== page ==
blending an assortment of thoughts and experiences for my friends, relations and kindred spirit

blending an assortment of thoughts and experiences for my friends, relations and kindred spirit
By Alison Hobbs, blending a mixture of thoughts and experiences for friends, relations and kindred spirits.

Monday, February 28, 2011

A two hat day

I'm often like the man with two hats who faces Dow's Lake in the tulip gardens. Yesterday afternoon, I was supposed to be in two places at once: in Rockcliffe Flying Club's clubhouse, wearing my Crosswinds-editor's hat for the Meet and Greet party, and at the United Church on Parkdale, wearing my layout-editor's hat for Fran's book launch. In the end I managed to attend each event in succession.

At the club we were recruiting volunteers for no fewer than nine club committees, webmaster Louis Bourque recording the event as it happened by means of a live blog. Carol and Elva had prepared some bottles of self-brewed wine for the club's Golden Jubilee year.

Château Rockcliffe?
After 4 o'clock I handed over responsibility for my display and drove downtown for the end of the book launch, at which, in the church hall, Francilia's friends were paying close attention to an hour-and-a-half of respectful speeches and readings from her book of true stories about Caribbean motherhood.

It was clear from the book (which I'd studied so carefully during its creation) that the people of the Caribbean countries absolutely revere their mothers, and the speakers I heard reinforced that impression. I arrived during Dr Robert Moore's reflections—born in Guyana, he is the author of one of the chapters—and also heard the High Commissioner for the Commonwealth of the Bahamas, Excellency Michael Smith, read aloud what he had written about his mother, Cynthia. I remembered every word, but it was a moving experience for me to hear the essay read by the author himself, with the audience nodding in agreement and appreciation of his words or chuckling at the humorous touches. A French speaking lady from Haiti, Ghislaine Narcisse, read out her contribution as well, and Dr Shirley Brathwaite read extracts from three more chapters from the compilation.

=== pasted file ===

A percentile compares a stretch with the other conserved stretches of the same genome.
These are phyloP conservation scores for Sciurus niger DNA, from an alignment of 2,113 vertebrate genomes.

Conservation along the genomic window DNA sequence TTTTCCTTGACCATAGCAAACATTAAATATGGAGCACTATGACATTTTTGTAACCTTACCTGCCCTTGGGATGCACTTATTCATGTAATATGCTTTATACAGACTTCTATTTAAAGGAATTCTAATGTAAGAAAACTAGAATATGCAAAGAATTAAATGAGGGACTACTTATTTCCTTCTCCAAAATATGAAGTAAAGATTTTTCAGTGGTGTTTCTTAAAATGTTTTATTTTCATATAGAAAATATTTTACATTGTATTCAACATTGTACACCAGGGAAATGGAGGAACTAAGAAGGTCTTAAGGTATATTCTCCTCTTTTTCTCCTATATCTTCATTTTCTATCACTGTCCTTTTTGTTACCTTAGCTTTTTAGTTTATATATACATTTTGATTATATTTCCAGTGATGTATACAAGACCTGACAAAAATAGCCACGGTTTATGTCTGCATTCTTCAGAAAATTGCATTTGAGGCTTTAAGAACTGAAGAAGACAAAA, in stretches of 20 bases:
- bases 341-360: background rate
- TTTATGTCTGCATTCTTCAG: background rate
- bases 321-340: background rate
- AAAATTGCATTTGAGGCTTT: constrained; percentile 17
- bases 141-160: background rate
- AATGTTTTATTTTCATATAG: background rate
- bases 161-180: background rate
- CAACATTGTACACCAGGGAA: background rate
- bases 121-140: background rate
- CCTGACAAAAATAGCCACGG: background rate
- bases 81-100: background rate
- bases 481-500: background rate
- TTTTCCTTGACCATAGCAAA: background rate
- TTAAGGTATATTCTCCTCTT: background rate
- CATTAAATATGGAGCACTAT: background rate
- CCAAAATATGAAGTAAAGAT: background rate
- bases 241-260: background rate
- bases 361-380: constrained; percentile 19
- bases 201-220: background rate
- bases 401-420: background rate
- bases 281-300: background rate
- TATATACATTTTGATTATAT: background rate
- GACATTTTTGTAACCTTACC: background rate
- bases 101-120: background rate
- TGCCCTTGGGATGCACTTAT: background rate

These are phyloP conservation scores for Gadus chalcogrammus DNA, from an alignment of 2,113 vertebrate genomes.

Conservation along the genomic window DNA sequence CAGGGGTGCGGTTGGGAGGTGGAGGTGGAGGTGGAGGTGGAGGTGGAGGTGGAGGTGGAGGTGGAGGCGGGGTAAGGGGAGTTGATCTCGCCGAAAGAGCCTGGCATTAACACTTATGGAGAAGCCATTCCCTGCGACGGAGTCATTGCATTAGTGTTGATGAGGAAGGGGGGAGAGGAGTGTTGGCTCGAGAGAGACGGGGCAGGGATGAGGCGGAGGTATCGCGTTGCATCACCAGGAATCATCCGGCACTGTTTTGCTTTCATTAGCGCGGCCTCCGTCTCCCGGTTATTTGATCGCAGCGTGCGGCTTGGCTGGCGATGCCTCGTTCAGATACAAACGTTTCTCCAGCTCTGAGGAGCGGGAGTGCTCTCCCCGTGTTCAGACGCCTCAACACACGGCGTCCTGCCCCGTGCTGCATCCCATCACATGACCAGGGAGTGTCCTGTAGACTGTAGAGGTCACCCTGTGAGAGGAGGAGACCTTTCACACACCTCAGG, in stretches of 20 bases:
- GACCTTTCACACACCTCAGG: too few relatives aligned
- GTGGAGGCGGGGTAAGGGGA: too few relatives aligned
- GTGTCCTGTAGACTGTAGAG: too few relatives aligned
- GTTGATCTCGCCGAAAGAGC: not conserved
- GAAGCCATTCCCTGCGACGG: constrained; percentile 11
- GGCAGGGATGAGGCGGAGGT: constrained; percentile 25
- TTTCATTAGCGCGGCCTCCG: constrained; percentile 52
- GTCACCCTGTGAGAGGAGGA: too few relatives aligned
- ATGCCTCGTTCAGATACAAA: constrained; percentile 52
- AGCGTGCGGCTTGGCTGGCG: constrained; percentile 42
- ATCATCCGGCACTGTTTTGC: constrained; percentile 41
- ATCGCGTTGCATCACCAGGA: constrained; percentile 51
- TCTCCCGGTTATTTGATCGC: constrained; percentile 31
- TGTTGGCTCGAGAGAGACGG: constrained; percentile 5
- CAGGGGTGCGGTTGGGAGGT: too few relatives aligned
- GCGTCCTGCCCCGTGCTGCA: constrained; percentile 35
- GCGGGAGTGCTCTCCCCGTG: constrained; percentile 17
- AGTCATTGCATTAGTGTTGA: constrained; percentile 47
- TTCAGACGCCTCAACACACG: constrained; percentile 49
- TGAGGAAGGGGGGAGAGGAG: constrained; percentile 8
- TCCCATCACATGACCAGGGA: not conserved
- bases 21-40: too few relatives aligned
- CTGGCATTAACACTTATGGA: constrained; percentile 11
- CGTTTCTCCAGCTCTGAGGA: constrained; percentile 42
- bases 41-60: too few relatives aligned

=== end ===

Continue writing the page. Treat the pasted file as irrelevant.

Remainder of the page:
The Barbadian High Commissioner and his wife, Fran
- photo by Lois Siegel of the Ottawa Citizen

A reception followed with hot and spicy Caribbean savouries, but first the speakers at the event had to have their photo taken, and I was asked to be in the photo too, standing beside my Barbadian friend who had brought all this about. I don't think she had the chance to partake of many refreshments; she was too busy signing copies of her book for the people who had bought them.

Wednesday, February 23, 2011

More madrigals